where ΔS is the change in soil water storage (mm), P is precipitation (mm), E is evaporation from the soil surface (mm), T is plant transpiration (mm), RO is surface runoff (mm), D is deep drainage (mm), and I is canopy and litter interception (mm). For the change in soil water storage to equate precipitation, ΔSP, several conditions need to be met, at least during the period of the rainfall event. For this reason, in this study we used a soil water balance at an hourly time scale. During the occurrence of a precipitation event, the air near the land surface typically approaches the saturation vapor pressure (i.e., relative humidity ∼100%), dramatically reducing the vapor pressure deficit and the atmospheric water demand (Campbell and Norman 1998). Under these conditions, evaporative and transpirational losses were assumed negligible during the precipitation event (i.e., E and T ≈ 0). Considering the typically low rainfall intensity in the U.S. Central Plains (i.e., <5 mm h−1 average peak rainfall intensity in the region) (Lee et al. 2017) and that stations of the Kansas Mesonet (see section 2b) are mostly located on landscapes with less than 1% slopes covered with natural vegetation, the runoff was also assumed to be negligible (i.e., RO ≈ 0). If we further assume that most precipitation events in this region have a duration of only a few hours (typically <3 h; Lee et al. 2017), then it results unlikely that precipitation that infiltrates the soil profile will move beyond the depth of the deepest soil moisture sensor at the stations of the Kansas Mesonet (i.e., 50-cm depth, see section 2b). Therefore, the drainage rate during the duration of precipitation events was also assumed negligible (i.e., D ≈ 0). This assumption implies that we ignored any preferential flow through macropores and soil cracks. A brief discussion is presented in section 3a(3) to discuss the magnitude of the drainage term by adding a simple hydraulic conductivity model. The soil moisture sensors of the Kansas Mesonet are installed under natural vegetation, so unlike the previous components of the soil water balance, the interception component cannot be assumed negligible (i.e., I ≠ 0). Small precipitation events that are often intercepted by vegetation canopy and litter evaporate without reaching the soil surface. Even then, the precipitation water that reaches the soil surface still needs to enter the sensing volume of the topmost (i.e., 5-cm depth) soil moisture sensor to be detected. Thus, we know a priori that the proposed approach has a detectable limit below which it cannot be used to predict the occurrence of precipitation events. Accounting for the interception component, Eq. (1) simplifies to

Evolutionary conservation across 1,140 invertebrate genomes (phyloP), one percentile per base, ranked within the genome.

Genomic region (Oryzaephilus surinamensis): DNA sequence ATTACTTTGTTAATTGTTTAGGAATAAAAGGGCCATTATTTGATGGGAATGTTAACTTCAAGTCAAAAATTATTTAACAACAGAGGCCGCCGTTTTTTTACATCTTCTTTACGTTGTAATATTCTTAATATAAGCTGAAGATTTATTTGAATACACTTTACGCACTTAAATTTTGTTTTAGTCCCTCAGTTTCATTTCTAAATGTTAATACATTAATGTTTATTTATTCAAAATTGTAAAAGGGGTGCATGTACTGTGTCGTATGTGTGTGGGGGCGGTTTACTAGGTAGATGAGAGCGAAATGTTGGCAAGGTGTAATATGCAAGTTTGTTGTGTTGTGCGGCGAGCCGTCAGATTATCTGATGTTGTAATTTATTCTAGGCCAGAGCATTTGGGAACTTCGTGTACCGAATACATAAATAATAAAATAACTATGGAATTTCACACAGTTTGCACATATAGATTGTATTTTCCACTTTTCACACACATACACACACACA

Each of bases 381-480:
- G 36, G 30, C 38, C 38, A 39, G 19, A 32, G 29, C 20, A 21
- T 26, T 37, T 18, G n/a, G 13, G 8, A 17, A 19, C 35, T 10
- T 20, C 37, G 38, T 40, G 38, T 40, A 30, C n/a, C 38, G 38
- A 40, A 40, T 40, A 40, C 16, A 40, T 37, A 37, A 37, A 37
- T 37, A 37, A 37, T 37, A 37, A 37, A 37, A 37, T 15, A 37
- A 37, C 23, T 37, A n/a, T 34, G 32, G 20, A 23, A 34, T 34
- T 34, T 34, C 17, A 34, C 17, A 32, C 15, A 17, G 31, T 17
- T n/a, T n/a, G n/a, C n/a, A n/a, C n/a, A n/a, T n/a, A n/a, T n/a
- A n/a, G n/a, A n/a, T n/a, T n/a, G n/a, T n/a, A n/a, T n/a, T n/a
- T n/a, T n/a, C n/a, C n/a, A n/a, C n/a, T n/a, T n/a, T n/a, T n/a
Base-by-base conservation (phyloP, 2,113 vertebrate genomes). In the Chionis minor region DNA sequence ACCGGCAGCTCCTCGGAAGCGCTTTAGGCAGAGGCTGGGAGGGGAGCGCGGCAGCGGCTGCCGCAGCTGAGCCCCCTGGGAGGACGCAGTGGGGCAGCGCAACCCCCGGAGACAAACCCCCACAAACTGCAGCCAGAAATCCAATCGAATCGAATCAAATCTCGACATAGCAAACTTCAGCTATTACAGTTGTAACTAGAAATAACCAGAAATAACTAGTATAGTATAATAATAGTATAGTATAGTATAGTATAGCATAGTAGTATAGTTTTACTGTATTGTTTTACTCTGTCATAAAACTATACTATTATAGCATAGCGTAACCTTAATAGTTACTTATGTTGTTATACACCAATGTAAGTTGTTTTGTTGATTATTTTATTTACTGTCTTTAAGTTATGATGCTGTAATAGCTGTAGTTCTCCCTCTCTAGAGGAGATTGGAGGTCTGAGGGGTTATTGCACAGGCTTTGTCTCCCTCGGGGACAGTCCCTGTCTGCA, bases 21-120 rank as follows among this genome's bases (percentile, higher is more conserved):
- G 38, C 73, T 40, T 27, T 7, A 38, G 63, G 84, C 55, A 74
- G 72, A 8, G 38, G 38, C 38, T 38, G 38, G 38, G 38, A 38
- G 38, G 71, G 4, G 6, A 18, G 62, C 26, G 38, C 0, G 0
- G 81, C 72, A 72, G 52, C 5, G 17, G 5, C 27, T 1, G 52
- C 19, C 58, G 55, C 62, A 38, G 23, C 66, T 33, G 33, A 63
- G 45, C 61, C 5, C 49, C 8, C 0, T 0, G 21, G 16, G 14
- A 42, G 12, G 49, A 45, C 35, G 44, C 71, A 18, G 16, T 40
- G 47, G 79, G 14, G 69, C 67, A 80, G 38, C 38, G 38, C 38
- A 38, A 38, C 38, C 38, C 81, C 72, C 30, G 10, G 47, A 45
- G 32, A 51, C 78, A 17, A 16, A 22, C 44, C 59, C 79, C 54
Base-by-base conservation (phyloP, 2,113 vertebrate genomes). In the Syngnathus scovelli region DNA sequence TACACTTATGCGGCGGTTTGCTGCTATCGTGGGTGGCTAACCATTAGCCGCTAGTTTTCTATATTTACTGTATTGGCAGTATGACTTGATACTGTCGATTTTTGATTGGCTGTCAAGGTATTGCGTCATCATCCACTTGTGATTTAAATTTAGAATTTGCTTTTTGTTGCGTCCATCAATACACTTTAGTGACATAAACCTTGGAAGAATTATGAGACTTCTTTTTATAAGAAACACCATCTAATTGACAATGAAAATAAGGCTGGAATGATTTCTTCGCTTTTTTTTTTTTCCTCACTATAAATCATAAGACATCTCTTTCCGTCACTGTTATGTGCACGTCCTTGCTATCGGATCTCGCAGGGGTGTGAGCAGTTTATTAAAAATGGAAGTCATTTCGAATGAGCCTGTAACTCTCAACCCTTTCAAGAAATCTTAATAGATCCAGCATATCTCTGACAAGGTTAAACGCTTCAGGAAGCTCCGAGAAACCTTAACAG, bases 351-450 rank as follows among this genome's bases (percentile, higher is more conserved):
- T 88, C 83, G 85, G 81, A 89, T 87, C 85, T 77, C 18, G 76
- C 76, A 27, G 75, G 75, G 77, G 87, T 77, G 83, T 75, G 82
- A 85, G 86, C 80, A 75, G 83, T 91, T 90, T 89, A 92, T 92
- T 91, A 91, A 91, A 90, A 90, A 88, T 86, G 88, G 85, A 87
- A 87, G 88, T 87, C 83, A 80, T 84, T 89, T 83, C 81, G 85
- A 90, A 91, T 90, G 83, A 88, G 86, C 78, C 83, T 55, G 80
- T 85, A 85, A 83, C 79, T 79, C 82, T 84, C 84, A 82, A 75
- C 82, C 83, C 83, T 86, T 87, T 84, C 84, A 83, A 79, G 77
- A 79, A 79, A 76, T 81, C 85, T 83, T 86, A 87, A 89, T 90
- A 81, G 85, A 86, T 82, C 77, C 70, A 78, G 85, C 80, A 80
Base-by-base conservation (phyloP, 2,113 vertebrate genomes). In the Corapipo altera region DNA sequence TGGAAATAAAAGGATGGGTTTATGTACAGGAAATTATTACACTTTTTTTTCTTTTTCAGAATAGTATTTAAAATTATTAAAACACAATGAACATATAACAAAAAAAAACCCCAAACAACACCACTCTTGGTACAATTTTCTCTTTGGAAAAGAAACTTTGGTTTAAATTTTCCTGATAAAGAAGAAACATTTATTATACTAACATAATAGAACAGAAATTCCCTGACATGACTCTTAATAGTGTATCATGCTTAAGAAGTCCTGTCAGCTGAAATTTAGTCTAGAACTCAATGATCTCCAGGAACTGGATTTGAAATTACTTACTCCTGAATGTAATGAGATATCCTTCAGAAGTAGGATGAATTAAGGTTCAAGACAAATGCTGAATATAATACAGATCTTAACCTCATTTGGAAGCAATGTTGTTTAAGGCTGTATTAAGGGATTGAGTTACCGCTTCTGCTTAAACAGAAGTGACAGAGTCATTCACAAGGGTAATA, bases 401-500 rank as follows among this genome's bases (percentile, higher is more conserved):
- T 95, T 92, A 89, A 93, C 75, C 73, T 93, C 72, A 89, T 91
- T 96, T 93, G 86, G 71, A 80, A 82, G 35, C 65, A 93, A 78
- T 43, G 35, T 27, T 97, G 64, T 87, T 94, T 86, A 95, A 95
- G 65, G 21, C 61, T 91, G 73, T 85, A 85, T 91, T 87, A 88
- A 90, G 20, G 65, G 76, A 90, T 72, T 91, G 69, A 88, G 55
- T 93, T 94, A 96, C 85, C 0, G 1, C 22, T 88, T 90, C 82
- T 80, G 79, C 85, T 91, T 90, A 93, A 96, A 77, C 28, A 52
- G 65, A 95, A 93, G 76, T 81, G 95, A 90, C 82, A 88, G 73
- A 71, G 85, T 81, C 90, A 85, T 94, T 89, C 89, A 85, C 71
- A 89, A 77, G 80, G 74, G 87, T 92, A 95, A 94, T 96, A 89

P=ΔS+I.

In this study, the interception component in Eq. (2) was determined from a histogram of precipitation events that did not result in a measurable change in soil water storage (i.e., undetected precipitation events). We selected the 95th percentile of the precipitation amount of undetected events by the array of soil moisture sensors as an arbitrary, but a reasonable, approximation of canopy and litter interception. As mentioned earlier, the interception term in our study also accounts for a small fraction of soil water storage present near the soil surface that is beyond the sensing volume of the topmost sensor at 5-cm depth. In this context, the magnitude of the interception term represents the minimum detectable precipitation event using the proposed method. Undoubtedly, we made some important simplifying assumptions that would not hold under most field circumstances, but we hypothesize that these assumptions hold during typical precipitation events in the central United States with the aim of generating a first-order approximation of precipitation based on changes in root-zone (i.e., top 50 cm) soil water storage.

b. Precipitation and soil moisture dataset